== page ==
|Sir Richard Colt Hoare - a painting at Stourhead|
Sir Richard Colt Hoare (9 December 1758 – 19 May 1838) was an antiquarian and historian and the owner of the Stourhead estate in Wiltshire.
Richard Colt Hoare was born in Barnes, Surrey, on 9 December 1758, the eldest son of Sir Richard Hoare, 1st Baronet, who had married his first cousin, Anne Hoare, the younger daughter of Henry Hoare of Stourhead, senior partner of Hoare’s Bank. Richard’s mother died when he was six months old and his father remarried. He had six children by his second wife, Frances Acland, and Richard grew up with his half-siblings in Surrey.
Richard pursued his classical studies with a tutor whilst training for a role in the family business, Hoare’s Bank. His grandfather, known as ‘Henry the Magnificent’, gave him a house in Lincoln’s Inn Fields and an allowance of £2000 a year when he came of age.
On 18 August 1783, Richard married Hester Lyttelton, daughter of William Lyttelton of Hagley, 1st Baron Lyttelton. They had one son, Henry, on 17 September 1784, but tragically, Hester died the following year, on 22 August 1785.
Shortly after the death of his wife, Richard inherited Stourhead from his grandfather, Henry Hoare, on the condition that he left the bank. Henry made this stipulation to ensure the survival of the Stourhead estate in the event that the bank should fail in the future.
Richard was very interested in the history and archaeology of Wiltshire and amassed a huge collection of books and drawings. He was the author of The Ancient History of South Wiltshire (1812, 1819) and wrote the majority of The History of Modern Wiltshire (1822-44).
He was elected a fellow of the Society of Antiquaries and admitted to the Society of Dilettanti in 1792. In 1825, he gave his collection of Italian topographical and historical works to the British Museum.
Richard was a keen sportsman and bought a fishing lodge in Bala in Gwynedd, Wales, in 1796. He also had a house in St James’ Square, London.
|The Temple of Apollo in the gardens at Stourhead|
Finding that the house at Stourhead did not have enough room for his collections, in 1800, he added two wings, one for the Library to house his books and the other the Picture Gallery to display his paintings.(1)
|Richard Colt Hoare in his Library at Stourhead|
|Chippendale chairs in the Picture Room, Stourhead|
|Sarcophagus planter by Chippendale in the Picture Room, Stourhead|
An unsatisfactory son
The relationship between Richard and his son Henry was very strained. Henry was devoted to a life of pleasure and his father was left to settle his debts. Henry died in 1836 leaving one daughter, Ann.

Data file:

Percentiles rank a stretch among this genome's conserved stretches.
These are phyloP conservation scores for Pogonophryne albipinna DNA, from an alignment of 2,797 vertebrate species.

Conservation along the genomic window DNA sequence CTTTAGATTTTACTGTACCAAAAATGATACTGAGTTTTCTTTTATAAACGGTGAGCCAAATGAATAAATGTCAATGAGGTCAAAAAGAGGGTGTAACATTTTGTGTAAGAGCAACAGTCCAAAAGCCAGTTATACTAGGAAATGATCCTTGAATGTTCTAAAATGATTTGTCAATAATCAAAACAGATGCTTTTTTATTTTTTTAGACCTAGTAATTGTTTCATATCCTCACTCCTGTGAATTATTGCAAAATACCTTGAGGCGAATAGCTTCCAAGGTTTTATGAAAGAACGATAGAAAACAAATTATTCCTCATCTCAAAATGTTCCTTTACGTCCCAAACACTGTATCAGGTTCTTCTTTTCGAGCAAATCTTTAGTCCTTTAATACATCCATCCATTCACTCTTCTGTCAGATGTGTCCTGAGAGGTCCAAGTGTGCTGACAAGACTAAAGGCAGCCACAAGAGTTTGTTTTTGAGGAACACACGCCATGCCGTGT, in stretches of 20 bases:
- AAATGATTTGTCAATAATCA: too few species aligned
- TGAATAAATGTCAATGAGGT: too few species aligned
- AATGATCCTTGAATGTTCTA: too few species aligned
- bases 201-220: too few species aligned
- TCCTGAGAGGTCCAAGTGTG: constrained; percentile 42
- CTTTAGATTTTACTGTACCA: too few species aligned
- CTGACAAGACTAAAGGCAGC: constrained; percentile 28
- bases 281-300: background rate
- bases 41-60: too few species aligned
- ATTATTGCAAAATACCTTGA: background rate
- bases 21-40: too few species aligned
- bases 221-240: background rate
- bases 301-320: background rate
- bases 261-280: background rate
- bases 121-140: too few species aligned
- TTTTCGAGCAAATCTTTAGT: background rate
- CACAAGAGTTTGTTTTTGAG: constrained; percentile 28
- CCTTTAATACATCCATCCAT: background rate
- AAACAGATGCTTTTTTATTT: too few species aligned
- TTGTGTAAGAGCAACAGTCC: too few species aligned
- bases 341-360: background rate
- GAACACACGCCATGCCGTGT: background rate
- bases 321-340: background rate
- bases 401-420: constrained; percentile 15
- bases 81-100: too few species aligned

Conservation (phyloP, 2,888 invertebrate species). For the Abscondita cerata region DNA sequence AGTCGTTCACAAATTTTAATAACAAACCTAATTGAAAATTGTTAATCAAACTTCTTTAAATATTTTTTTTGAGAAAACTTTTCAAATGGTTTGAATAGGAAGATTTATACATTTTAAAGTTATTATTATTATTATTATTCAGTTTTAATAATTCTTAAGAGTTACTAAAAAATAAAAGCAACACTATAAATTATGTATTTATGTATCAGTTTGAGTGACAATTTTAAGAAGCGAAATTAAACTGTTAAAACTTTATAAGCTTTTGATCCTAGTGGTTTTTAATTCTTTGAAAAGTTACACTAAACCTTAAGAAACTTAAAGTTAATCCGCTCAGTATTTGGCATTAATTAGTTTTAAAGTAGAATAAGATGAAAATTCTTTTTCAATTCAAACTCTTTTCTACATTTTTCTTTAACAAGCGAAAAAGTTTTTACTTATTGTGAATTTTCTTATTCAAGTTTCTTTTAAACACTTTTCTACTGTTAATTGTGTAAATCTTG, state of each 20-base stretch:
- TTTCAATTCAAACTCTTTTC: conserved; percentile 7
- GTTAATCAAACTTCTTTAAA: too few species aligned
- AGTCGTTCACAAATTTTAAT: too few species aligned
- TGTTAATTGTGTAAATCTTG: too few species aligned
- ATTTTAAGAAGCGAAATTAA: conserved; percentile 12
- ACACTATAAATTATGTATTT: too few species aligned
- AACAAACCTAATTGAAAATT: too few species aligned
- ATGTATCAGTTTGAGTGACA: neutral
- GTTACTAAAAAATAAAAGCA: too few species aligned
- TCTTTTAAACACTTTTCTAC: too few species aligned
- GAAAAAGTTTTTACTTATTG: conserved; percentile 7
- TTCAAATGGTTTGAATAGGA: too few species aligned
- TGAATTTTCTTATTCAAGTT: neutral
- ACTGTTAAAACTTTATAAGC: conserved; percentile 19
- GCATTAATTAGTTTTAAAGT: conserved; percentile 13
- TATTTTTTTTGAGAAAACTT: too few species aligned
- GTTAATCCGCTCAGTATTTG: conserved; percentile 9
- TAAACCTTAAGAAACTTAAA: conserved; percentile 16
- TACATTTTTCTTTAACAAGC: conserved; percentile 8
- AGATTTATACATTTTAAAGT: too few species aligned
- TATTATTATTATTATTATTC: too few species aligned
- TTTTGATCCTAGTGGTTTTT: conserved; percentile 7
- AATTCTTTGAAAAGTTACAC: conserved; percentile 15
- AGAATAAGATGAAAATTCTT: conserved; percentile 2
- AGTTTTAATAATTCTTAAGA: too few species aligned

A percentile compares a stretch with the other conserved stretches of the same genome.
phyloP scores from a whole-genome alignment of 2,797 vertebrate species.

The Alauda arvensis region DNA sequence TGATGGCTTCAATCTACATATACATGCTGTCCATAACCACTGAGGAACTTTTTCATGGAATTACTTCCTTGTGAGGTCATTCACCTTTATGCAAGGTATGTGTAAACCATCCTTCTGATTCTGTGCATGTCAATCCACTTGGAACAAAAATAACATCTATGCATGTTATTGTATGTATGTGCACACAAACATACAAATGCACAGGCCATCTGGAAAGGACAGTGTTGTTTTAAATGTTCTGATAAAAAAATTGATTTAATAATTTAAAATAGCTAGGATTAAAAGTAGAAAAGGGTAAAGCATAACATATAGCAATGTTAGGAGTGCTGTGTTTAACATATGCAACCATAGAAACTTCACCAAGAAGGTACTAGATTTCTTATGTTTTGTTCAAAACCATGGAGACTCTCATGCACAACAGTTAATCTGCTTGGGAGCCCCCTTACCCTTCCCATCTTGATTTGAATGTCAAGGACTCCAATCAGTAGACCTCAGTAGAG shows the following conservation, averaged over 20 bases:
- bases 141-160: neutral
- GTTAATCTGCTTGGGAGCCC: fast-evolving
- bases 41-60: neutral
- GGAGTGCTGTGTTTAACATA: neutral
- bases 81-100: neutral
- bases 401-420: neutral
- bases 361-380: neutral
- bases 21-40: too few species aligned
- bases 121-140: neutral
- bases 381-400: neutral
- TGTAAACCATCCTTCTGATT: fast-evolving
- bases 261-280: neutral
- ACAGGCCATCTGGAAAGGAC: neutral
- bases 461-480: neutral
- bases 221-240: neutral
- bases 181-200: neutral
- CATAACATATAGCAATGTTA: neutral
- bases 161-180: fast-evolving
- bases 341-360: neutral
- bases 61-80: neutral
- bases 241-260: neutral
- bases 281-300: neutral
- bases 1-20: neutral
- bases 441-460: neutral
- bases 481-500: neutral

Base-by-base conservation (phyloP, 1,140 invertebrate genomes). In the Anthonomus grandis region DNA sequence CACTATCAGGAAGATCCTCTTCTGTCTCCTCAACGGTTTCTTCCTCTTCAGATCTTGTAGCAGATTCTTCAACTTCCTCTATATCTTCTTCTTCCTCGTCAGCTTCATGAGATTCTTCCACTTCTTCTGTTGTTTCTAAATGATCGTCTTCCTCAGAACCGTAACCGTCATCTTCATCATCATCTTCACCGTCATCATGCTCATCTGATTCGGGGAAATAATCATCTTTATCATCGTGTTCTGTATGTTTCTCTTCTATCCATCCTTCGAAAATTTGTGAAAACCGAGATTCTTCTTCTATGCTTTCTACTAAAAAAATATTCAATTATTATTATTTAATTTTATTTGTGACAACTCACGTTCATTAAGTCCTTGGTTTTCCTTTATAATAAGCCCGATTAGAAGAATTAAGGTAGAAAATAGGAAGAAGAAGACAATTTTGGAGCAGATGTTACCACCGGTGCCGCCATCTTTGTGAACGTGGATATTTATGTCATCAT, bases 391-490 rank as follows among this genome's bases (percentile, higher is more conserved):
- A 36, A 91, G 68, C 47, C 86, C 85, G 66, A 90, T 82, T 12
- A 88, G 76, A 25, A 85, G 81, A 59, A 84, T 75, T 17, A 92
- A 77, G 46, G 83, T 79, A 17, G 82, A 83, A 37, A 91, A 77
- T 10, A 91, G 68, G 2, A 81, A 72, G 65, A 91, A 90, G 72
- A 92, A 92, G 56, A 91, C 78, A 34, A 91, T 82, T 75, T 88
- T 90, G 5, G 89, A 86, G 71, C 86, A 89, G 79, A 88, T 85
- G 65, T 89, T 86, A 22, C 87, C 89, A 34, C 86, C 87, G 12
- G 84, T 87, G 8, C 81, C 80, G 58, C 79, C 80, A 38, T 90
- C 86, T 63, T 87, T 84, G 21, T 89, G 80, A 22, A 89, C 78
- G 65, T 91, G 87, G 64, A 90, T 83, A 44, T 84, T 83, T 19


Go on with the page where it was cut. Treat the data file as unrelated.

Illness and death
Richard suffered from gout and rheumatism and became increasingly deaf. He lived mainly at Stourhead with occasional visits to Bath. He died on 19 May 1838 at Stourhead and was buried at St Peter’s, Stourton. There is a marble statue to his memory in Salisbury Cathedral.
(1) These were the only rooms to escape the fire which devastated the house at Stourhead in 1902.
Sources used include:
Hutchings, Victoria, Hoare, Henry (1705-1785) Oxford Dictionary of National Biography (Oxford University Press, 2004; online edn May 2009; accessed 15 May 2014)
Hutchings, Victoria, Hoare, Sir Richard Colt (1758-1838) Oxford Dictionary of National Biography (Oxford University Press, 2004; online edn May 2009; accessed 15 May 2014)
Lomax, James, Chippendale, Thomas (bap 1718, d1779) Oxford Dictionary of National Biography (Oxford University Press, 2004; online edn May 2009, accessed 22 May 2014)
All photographs © Andrew Knowles - www.flickr.com/photos/dragontomato
Blog update (May 2014)
Whilst researching a post on some paintings at Stourhead for my newsletter, I discovered that the painting which I had previously labelled as Hester Lyttelton, Sir Richard Colt Hoare's wife, was in fact of NOT of her at all! Someone had previously suggested that the painting was not of Hester, but as it was inscribed as such, I thought I was on safe ground. But no! According to the detailed description of this painting in the National Trust Collections, it was probably of Mrs John O'Neill (someone that I had never heard of before!)
|Probably Mrs John O'Neill - a painting at Stourhead|